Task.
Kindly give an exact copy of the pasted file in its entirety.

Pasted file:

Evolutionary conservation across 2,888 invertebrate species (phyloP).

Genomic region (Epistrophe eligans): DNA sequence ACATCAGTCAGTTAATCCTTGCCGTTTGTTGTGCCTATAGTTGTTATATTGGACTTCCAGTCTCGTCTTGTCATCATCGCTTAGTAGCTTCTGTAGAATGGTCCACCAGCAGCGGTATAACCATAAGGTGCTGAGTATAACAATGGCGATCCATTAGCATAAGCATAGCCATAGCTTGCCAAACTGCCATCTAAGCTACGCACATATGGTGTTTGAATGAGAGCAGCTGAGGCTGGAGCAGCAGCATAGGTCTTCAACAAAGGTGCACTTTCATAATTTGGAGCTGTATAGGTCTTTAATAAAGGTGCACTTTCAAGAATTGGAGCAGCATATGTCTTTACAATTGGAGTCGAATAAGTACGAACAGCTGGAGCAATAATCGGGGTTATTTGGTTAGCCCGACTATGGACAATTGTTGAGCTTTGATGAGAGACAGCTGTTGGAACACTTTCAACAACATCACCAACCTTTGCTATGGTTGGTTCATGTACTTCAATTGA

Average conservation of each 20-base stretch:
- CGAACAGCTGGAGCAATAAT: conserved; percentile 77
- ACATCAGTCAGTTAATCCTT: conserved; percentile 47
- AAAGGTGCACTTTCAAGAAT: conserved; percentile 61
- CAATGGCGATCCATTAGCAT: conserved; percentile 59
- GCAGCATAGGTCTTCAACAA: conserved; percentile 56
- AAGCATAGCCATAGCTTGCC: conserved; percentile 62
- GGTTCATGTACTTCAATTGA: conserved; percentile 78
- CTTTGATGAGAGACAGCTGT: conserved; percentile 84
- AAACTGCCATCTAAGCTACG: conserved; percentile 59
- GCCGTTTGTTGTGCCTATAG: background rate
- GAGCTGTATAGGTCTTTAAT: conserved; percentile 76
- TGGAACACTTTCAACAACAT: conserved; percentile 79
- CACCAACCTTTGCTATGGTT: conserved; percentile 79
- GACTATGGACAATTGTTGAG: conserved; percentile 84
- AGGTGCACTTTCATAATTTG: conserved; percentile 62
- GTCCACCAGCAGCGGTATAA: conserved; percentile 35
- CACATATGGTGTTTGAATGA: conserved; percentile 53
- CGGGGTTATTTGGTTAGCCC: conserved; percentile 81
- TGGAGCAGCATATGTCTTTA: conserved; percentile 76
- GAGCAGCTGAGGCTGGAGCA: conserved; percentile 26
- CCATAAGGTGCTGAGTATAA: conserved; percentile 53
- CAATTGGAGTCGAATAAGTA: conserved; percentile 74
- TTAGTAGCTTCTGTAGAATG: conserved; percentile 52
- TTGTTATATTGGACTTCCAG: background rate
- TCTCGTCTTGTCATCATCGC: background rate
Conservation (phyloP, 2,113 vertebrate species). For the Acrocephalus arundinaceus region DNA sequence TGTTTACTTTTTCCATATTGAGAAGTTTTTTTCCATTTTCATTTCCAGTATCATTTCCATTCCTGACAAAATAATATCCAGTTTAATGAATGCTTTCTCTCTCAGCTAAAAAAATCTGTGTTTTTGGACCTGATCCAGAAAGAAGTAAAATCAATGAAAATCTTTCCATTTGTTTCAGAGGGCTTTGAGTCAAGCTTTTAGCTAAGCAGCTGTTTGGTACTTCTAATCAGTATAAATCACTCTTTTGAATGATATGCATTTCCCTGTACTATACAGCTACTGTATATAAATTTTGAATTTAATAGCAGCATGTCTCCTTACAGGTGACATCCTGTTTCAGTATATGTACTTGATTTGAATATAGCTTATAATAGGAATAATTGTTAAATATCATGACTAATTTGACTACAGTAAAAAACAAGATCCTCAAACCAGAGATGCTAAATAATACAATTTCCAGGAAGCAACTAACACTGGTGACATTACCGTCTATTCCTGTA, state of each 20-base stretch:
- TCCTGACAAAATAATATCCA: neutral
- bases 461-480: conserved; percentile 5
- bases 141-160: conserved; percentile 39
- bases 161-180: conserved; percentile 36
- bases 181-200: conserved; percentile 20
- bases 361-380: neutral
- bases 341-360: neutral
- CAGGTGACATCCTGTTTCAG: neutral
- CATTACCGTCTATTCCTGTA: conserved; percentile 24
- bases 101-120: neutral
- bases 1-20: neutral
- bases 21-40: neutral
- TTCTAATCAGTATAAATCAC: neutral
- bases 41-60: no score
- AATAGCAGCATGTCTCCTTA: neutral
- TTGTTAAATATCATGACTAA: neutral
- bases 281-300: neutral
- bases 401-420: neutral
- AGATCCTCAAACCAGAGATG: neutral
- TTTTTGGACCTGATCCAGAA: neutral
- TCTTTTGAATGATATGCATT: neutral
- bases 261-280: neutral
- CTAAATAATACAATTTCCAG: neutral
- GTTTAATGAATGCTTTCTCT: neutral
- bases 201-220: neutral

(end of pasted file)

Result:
Evolutionary conservation across 2,888 invertebrate species (phyloP).

Genomic region (Epistrophe eligans): DNA sequence ACATCAGTCAGTTAATCCTTGCCGTTTGTTGTGCCTATAGTTGTTATATTGGACTTCCAGTCTCGTCTTGTCATCATCGCTTAGTAGCTTCTGTAGAATGGTCCACCAGCAGCGGTATAACCATAAGGTGCTGAGTATAACAATGGCGATCCATTAGCATAAGCATAGCCATAGCTTGCCAAACTGCCATCTAAGCTACGCACATATGGTGTTTGAATGAGAGCAGCTGAGGCTGGAGCAGCAGCATAGGTCTTCAACAAAGGTGCACTTTCATAATTTGGAGCTGTATAGGTCTTTAATAAAGGTGCACTTTCAAGAATTGGAGCAGCATATGTCTTTACAATTGGAGTCGAATAAGTACGAACAGCTGGAGCAATAATCGGGGTTATTTGGTTAGCCCGACTATGGACAATTGTTGAGCTTTGATGAGAGACAGCTGTTGGAACACTTTCAACAACATCACCAACCTTTGCTATGGTTGGTTCATGTACTTCAATTGA

Average conservation of each 20-base stretch:
- CGAACAGCTGGAGCAATAAT: conserved; percentile 77
- ACATCAGTCAGTTAATCCTT: conserved; percentile 47
- AAAGGTGCACTTTCAAGAAT: conserved; percentile 61
- CAATGGCGATCCATTAGCAT: conserved; percentile 59
- GCAGCATAGGTCTTCAACAA: conserved; percentile 56
- AAGCATAGCCATAGCTTGCC: conserved; percentile 62
- GGTTCATGTACTTCAATTGA: conserved; percentile 78
- CTTTGATGAGAGACAGCTGT: conserved; percentile 84
- AAACTGCCATCTAAGCTACG: conserved; percentile 59
- GCCGTTTGTTGTGCCTATAG: background rate
- GAGCTGTATAGGTCTTTAAT: conserved; percentile 76
- TGGAACACTTTCAACAACAT: conserved; percentile 79
- CACCAACCTTTGCTATGGTT: conserved; percentile 79
- GACTATGGACAATTGTTGAG: conserved; percentile 84
- AGGTGCACTTTCATAATTTG: conserved; percentile 62
- GTCCACCAGCAGCGGTATAA: conserved; percentile 35
- CACATATGGTGTTTGAATGA: conserved; percentile 53
- CGGGGTTATTTGGTTAGCCC: conserved; percentile 81
- TGGAGCAGCATATGTCTTTA: conserved; percentile 76
- GAGCAGCTGAGGCTGGAGCA: conserved; percentile 26
- CCATAAGGTGCTGAGTATAA: conserved; percentile 53
- CAATTGGAGTCGAATAAGTA: conserved; percentile 74
- TTAGTAGCTTCTGTAGAATG: conserved; percentile 52
- TTGTTATATTGGACTTCCAG: background rate
- TCTCGTCTTGTCATCATCGC: background rate
Conservation (phyloP, 2,113 vertebrate species). For the Acrocephalus arundinaceus region DNA sequence TGTTTACTTTTTCCATATTGAGAAGTTTTTTTCCATTTTCATTTCCAGTATCATTTCCATTCCTGACAAAATAATATCCAGTTTAATGAATGCTTTCTCTCTCAGCTAAAAAAATCTGTGTTTTTGGACCTGATCCAGAAAGAAGTAAAATCAATGAAAATCTTTCCATTTGTTTCAGAGGGCTTTGAGTCAAGCTTTTAGCTAAGCAGCTGTTTGGTACTTCTAATCAGTATAAATCACTCTTTTGAATGATATGCATTTCCCTGTACTATACAGCTACTGTATATAAATTTTGAATTTAATAGCAGCATGTCTCCTTACAGGTGACATCCTGTTTCAGTATATGTACTTGATTTGAATATAGCTTATAATAGGAATAATTGTTAAATATCATGACTAATTTGACTACAGTAAAAAACAAGATCCTCAAACCAGAGATGCTAAATAATACAATTTCCAGGAAGCAACTAACACTGGTGACATTACCGTCTATTCCTGTA, state of each 20-base stretch:
- TCCTGACAAAATAATATCCA: neutral
- bases 461-480: conserved; percentile 5
- bases 141-160: conserved; percentile 39
- bases 161-180: conserved; percentile 36
- bases 181-200: conserved; percentile 20
- bases 361-380: neutral
- bases 341-360: neutral
- CAGGTGACATCCTGTTTCAG: neutral
- CATTACCGTCTATTCCTGTA: conserved; percentile 24
- bases 101-120: neutral
- bases 1-20: neutral
- bases 21-40: neutral
- TTCTAATCAGTATAAATCAC: neutral
- bases 41-60: no score
- AATAGCAGCATGTCTCCTTA: neutral
- TTGTTAAATATCATGACTAA: neutral
- bases 281-300: neutral
- bases 401-420: neutral
- AGATCCTCAAACCAGAGATG: neutral
- TTTTTGGACCTGATCCAGAA: neutral
- TCTTTTGAATGATATGCATT: neutral
- bases 261-280: neutral
- CTAAATAATACAATTTCCAG: neutral
- GTTTAATGAATGCTTTCTCT: neutral
- bases 201-220: neutral